Fraud has been perpetrated upon employers by confidential clerks making false entries in a bank pass-book, or by keeping a spurious pass-book for the eye of their employers. It is fully within the range of an observant officer's power for the safeguarding of the bank and the protection of its clients to detect embezzlement attempted by such methods. If an account, operated under a power of attorney, or by one particular employee, is frequently overdrawn, or if anything of a questionable nature occurs in the working of the account, the circumstances should be discreetly brought to the notice of the principal by the manager.
As the teller comes more into contact with the public than any other officer he has exceptional opportunities for observing things which may be of great use to the manager. He should train himself to observe every circumstance connected with each trans-action, and especially with any unusual occurrence. Any attempt at "kiting" by means of checks should be reported at once to the manager, who will deal with it as he may consider advisable. This applies also to accommodation checks, indeed, to anything unusual or irregular.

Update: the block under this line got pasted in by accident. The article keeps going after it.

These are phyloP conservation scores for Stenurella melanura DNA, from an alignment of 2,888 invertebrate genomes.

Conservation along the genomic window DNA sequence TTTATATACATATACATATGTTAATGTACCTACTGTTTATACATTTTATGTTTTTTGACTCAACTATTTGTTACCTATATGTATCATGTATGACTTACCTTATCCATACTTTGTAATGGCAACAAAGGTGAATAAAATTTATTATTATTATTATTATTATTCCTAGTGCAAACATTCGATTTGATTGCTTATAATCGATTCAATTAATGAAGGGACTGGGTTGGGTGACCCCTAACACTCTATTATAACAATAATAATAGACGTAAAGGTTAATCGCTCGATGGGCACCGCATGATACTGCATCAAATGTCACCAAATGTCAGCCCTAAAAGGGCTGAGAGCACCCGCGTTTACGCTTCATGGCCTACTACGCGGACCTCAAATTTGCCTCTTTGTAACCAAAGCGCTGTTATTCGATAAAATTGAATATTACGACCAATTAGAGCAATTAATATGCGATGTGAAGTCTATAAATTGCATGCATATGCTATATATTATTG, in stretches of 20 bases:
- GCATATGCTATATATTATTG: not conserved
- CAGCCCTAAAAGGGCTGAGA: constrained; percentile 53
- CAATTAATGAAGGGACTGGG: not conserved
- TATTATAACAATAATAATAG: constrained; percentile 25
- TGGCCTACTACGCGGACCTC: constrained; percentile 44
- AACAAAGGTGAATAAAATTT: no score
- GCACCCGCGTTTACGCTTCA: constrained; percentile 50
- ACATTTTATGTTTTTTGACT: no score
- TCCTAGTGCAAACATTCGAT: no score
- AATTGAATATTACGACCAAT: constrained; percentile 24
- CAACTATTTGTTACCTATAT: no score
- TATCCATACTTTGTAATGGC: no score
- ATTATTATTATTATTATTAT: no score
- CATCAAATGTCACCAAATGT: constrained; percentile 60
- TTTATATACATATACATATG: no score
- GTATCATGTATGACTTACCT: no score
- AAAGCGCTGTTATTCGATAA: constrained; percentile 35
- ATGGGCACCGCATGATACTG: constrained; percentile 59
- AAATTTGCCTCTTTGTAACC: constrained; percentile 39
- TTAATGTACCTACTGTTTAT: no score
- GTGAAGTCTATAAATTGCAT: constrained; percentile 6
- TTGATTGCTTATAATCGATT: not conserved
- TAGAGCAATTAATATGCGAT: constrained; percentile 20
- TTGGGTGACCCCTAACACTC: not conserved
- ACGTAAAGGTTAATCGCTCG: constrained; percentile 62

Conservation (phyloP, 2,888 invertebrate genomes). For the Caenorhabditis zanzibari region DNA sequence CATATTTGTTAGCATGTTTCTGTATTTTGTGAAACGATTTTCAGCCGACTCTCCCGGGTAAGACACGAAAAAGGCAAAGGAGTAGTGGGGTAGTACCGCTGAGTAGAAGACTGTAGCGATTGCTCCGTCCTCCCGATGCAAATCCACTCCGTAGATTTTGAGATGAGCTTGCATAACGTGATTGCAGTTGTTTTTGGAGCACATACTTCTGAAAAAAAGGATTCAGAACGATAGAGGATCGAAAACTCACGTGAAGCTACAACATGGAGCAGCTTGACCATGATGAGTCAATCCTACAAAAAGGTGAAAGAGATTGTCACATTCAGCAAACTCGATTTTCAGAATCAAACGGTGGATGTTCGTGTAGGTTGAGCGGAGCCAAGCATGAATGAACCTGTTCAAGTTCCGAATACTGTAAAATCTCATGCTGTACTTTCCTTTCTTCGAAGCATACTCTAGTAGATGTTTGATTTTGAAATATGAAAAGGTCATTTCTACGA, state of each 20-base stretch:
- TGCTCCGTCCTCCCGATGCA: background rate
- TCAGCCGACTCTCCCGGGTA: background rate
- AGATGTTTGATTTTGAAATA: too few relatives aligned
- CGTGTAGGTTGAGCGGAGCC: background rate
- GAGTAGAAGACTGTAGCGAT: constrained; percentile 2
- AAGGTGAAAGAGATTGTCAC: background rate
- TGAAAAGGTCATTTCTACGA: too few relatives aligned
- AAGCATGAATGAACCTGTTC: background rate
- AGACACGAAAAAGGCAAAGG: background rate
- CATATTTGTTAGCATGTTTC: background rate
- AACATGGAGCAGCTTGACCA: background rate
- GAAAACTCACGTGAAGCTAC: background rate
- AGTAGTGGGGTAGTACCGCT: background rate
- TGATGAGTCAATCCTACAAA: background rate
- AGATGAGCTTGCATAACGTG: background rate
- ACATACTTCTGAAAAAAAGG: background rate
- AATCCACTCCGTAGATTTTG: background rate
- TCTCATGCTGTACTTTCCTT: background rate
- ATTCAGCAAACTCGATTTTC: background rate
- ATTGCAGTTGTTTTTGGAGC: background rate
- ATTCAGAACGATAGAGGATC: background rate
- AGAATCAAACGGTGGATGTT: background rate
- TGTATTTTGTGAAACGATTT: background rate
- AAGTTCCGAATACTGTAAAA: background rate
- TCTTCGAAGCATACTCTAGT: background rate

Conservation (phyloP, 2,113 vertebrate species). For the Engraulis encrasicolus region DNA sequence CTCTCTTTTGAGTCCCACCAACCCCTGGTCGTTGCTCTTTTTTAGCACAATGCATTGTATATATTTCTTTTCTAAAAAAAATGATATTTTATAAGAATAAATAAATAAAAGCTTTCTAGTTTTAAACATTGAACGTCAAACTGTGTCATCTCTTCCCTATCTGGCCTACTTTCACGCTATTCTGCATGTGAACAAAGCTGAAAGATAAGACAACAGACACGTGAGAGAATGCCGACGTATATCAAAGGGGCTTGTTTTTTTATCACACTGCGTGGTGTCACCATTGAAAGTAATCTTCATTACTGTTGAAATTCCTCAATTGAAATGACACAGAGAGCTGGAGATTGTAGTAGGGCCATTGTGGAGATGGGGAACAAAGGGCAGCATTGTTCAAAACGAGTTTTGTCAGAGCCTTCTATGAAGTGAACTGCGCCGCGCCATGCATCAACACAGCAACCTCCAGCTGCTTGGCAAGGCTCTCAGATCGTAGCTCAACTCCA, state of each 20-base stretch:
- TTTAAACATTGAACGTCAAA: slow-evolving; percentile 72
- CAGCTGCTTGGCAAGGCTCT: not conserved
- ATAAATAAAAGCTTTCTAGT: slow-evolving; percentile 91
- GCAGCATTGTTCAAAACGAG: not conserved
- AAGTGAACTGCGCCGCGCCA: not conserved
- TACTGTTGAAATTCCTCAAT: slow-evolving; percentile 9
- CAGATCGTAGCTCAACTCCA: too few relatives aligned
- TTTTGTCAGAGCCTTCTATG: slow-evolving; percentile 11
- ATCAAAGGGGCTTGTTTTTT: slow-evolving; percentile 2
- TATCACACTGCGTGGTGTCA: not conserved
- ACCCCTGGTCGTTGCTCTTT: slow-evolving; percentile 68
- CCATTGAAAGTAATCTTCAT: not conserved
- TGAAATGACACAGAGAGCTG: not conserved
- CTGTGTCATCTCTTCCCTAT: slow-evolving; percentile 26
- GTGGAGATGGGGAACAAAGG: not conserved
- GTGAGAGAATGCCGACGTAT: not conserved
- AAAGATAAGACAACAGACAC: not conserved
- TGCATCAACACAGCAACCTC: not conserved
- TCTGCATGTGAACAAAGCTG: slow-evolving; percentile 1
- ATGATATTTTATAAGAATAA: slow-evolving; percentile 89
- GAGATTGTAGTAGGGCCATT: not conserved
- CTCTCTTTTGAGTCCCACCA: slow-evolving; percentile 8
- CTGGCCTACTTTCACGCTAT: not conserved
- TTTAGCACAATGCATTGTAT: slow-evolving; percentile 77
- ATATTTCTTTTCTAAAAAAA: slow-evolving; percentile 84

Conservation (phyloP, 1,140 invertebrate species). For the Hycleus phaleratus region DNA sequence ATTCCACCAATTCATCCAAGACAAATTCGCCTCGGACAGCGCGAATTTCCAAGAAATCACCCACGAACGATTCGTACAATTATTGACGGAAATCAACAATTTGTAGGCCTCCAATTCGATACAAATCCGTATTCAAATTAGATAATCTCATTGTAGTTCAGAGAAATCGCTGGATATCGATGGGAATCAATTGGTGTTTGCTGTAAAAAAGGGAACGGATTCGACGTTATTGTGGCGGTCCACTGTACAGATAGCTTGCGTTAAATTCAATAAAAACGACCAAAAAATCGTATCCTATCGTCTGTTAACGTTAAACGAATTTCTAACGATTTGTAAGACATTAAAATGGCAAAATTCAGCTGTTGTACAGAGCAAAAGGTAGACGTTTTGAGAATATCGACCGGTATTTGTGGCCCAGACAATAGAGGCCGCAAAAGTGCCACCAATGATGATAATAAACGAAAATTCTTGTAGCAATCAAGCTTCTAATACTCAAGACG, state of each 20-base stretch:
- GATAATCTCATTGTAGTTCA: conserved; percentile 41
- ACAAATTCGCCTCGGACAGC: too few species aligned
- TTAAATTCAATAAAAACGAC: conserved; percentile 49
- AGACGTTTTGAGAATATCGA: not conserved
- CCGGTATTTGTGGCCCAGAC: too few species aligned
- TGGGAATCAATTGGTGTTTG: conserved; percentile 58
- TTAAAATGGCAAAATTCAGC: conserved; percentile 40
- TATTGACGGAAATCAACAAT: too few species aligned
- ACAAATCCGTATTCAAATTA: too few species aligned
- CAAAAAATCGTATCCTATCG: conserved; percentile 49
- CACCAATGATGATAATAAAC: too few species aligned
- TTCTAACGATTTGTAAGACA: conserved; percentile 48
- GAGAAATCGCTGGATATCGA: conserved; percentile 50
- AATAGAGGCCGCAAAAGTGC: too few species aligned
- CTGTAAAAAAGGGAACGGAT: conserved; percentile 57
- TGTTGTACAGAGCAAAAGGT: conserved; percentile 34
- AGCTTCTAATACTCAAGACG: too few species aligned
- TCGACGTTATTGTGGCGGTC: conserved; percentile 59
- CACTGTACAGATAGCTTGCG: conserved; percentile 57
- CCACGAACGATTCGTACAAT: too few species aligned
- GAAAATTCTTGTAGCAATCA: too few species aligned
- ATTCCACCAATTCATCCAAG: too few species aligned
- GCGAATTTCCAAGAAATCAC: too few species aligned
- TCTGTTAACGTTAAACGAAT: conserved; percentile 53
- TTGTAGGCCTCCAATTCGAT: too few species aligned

Checks are accepted by the ledger-keeper only after they have been charged to the account on which they are drawn. Checks should not be marked "good" by the manager or any other officer unless previously debited to the proper account, or be crossed "Negotiable at par" thru another branch until accepted.
No check should be charged to an account unless there are funds at credit to meet it, without the authorization of the manager signified by his initials on the check. A check which has been altered or erased in any vital part should be refused. Any blank space in the amount should be distinctly filled in or the customer's attention called to it. In accepting a check which has been carelessly filled in the ledger-keeper should write across the face of the check the amount for which he has accepted it, so that it cannot be "raised" or changed to a larger amount.
In the case of a check for which there are funds being returned for some informality in the indorsement, it should be "accepted" before being sent back for correction.